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London’s solicitors to refuse burglary cases in escalating Legal Aid dispute with government

·4-min read
Solicitors have voted to refuse ‘uneconomic’ work at magistrates courts (PA) (PA Archive)
Solicitors have voted to refuse ‘uneconomic’ work at magistrates courts (PA) (PA Archive)

Solicitors in London have voted to refuse to work on low-paid criminal cases including burglaries and assaults on emergency workers, in an escalation of the row with government over Legal Aid.

The London Criminal Courts Solicitors’ Association (LCSSA) announced “overwhelming support” for the move after a poll of its members returned a 95 per cent in favour of industrial action.

Warning of criminal cases collapsing in “chaos” if a defendant does not have a legal representative, LCSSA president Hesham Puri said: “Our goodwill has run out and will no longer prop up a broken justice system.”

The action is set to begin on May 25 with burglary cases, before being escalated to other offences over time.

The LCSSA announcement comes a month after the Criminal Bar Association (CBA) began its own industrial action, refusing to take on last-minute “returns” work, in an ongoing dispute over Legal Aid funding.

The government sought to defuse the row in March with an announcement of an additional £135 million-a-year on Legal Aid.

But it faced CBA claims of an “underwhelming” response to the justice crisis, while closer inspection of the deal revealed criminal defence solicitors would only be looking at a nine per cent pay increase, rather than the expected 15 per cent.

A bulletin to LCSSA members on Tuesday night suggested solicitors are only contractually obliged to carry out duty work – taking on defendants at police stations and court who are unrepresented – and they are entitled to refuse work that is uneconomic.

“The rejection of instructions on the basis that the work is not properly remunerated or cannot be properly resourced given the funding available under the Legal Aid Agency scheme is compliant with the principles set by the Solicitors Regulation Authority”, it said.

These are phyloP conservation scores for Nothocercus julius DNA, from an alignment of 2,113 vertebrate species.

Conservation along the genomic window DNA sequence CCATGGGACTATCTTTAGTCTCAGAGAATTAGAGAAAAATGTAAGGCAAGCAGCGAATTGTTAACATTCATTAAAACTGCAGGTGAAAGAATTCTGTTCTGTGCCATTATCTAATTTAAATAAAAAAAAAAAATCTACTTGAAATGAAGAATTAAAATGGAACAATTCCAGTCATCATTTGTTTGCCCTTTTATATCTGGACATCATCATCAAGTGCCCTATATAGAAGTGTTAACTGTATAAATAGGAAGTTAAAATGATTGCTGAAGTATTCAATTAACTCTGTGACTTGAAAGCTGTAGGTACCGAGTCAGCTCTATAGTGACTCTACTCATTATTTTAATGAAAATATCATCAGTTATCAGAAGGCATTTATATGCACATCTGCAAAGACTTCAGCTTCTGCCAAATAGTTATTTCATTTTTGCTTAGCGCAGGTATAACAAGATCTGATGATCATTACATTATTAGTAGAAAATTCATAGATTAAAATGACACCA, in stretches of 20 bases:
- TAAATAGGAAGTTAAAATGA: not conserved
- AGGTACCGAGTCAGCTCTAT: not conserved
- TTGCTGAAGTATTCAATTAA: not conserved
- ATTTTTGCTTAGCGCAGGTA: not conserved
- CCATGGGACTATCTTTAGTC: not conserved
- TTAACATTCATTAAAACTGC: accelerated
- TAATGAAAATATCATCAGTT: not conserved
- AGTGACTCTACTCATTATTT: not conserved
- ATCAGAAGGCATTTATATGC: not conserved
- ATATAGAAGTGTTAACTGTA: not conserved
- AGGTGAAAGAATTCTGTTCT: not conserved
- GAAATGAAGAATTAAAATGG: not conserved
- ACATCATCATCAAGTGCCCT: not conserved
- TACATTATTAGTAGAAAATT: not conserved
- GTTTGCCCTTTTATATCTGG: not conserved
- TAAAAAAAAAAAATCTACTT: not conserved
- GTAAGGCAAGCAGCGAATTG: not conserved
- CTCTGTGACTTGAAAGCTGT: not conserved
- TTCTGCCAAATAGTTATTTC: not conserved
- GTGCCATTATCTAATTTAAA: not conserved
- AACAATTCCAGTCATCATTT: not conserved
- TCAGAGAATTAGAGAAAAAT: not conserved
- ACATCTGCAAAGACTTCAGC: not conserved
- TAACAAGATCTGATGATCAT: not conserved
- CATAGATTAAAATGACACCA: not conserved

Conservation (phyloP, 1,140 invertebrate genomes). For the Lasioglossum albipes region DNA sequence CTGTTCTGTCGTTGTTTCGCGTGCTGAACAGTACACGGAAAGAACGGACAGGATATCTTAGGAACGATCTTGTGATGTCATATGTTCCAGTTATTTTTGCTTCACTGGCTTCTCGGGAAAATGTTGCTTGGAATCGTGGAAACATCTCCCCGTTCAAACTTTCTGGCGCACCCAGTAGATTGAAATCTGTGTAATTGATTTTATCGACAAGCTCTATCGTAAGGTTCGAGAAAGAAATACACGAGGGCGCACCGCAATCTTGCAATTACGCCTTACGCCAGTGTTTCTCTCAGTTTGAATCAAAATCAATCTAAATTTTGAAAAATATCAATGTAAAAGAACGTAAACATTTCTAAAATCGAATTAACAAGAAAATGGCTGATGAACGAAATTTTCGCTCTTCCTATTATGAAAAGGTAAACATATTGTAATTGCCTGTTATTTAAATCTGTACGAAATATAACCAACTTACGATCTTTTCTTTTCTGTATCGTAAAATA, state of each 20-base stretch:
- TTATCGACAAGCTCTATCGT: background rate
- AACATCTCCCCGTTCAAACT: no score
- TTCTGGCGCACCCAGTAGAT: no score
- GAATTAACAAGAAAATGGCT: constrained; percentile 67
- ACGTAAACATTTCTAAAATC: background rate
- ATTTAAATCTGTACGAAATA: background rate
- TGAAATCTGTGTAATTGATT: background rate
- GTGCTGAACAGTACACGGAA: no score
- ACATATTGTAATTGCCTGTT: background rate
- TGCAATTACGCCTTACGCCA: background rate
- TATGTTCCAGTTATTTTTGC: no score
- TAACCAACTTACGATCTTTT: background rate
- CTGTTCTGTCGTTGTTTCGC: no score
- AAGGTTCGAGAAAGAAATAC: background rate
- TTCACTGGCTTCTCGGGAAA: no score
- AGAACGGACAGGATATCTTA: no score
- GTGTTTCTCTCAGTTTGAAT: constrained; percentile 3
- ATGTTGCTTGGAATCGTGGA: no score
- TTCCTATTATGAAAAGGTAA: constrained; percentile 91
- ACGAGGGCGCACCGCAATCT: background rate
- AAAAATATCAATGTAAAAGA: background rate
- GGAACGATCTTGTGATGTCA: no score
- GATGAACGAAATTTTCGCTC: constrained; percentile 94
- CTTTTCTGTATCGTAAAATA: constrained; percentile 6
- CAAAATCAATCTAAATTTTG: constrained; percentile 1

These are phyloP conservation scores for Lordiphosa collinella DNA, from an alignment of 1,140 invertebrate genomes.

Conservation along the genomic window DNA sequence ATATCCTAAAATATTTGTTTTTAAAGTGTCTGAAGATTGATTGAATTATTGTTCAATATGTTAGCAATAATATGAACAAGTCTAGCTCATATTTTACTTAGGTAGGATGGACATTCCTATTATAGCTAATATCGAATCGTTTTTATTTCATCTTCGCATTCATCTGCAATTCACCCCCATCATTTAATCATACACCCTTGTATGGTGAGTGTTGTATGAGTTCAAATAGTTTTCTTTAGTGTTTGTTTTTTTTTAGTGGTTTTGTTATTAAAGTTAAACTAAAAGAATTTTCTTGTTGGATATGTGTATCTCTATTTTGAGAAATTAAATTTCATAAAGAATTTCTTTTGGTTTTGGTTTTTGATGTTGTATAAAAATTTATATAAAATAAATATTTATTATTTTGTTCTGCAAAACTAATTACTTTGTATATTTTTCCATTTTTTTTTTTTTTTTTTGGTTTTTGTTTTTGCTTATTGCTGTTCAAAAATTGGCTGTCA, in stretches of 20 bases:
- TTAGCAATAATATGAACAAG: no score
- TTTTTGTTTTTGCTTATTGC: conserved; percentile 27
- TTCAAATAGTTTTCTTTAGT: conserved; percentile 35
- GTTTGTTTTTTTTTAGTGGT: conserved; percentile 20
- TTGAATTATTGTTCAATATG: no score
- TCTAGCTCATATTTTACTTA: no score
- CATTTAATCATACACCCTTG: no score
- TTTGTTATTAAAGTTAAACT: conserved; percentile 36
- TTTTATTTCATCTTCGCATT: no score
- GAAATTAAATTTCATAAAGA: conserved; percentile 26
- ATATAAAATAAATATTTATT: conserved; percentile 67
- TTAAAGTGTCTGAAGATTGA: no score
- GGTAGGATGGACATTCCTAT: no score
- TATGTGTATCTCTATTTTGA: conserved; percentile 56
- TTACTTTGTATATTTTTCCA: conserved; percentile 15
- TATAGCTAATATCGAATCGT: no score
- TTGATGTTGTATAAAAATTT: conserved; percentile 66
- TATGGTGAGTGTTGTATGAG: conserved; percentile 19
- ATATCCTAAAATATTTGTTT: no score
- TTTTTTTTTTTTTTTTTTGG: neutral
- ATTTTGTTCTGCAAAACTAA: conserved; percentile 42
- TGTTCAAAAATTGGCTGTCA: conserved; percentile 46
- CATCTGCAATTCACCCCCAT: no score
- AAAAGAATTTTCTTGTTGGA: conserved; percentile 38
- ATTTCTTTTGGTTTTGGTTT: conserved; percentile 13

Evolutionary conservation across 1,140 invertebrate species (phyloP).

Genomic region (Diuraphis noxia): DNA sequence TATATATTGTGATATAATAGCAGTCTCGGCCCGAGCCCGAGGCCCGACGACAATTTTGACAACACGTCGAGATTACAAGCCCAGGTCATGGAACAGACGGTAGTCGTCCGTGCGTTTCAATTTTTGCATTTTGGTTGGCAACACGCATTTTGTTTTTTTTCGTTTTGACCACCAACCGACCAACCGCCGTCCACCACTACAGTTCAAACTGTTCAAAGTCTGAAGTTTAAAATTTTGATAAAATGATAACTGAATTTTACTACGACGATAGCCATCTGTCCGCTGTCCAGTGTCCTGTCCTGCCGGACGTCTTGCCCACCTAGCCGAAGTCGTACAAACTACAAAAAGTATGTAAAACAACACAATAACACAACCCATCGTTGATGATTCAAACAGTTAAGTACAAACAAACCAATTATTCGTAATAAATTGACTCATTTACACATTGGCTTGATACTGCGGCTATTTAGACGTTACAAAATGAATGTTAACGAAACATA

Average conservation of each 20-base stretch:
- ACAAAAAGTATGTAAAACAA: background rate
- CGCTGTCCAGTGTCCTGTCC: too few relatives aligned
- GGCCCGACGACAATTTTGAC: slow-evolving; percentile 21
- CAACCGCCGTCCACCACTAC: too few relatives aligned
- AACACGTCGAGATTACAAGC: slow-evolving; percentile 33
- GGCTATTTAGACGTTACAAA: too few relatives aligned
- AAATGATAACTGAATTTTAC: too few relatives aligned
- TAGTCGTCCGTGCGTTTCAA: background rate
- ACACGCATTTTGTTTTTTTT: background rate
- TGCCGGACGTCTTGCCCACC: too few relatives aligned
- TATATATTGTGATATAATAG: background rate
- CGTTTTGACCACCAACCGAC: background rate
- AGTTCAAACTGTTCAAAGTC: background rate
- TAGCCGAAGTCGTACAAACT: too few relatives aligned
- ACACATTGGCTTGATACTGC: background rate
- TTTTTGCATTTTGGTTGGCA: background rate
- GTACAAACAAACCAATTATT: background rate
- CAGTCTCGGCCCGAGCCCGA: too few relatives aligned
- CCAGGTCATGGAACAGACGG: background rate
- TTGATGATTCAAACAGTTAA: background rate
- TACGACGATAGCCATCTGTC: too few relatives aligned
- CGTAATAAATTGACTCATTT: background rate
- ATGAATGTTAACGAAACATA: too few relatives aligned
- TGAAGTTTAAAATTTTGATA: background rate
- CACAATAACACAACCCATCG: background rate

“It’s a matter for you to establish the nature of the work that’s not adequately remunerated under the contract.”

The lawyers’ group said cases of burglary, assault on emergency workers, stalking, harassment, and violence would be affected by the action, and could “see cases in magistrates’ courts collapsing with defendants unable to access a lawyer”.

“The verdict is clear, our words must be backed by action”, said Mr Puri. “Defence solicitors will say no to low-paid cases like burglary where they, frankly, end up paying for the ‘privilege’ to work.

“Our goodwill has run out and will no longer prop up a broken justice system. The action will, inevitably, cause yet more havoc.

“Members have shown in the survey they refuse to paper over the cracks, working through lunch, picking up cases at the last minute. They’re ready to fight for fairness as hard as they fight for their clients.”

The LCSSA announcement comes a day after a damning report by the Criminal Justice Joint Inspection found parts of the justice system were underfunded before the “shock” of the pandemic and are still struggling to recover.

CBA chair Jo Sidhu QC called the report “excoriating” and accused the government of failing to “right the sinking ship that it holed years ago before the pandemic”, while Stephanie Boyce, president of the Law Society, said “solicitors will continue to leave the profession in droves” without proper investment from government.

Giving evidence at the House of Lords on Wednesday morning, the Lord Chief Justice Lord Burnett of Maldon said the lack of legal representation is a major problem in criminal justice that has “emerged starkly in the last year”.

“More and more, cases are not going ahead because either the prosecution or the defence have not been able to find an advocate to deal with the case”, he said.

He said the government’s tough rhetoric on crime, pledging to prosecute more criminals, will need to be matched by “profound” reform for the system to cope.

“ As we read in the papers every day, the political ambition is to have many many more people in the Crown Court”, he said.

“My question is, who’s going to try, who’s going to prosecute them and who’s going to defend them if there aren’t some pretty profound steps taken to enhance the capacity at every stage?”

In response to the LCSSA’s announcement, an MoJ spokesperson said: “We are increasing investment in criminal legal aid by £135 million a year, including a 15 percent pay rise for solicitors working in police stations, magistrates’ courts and youth courts.”

The consultation on Legal Aid funding closes next month.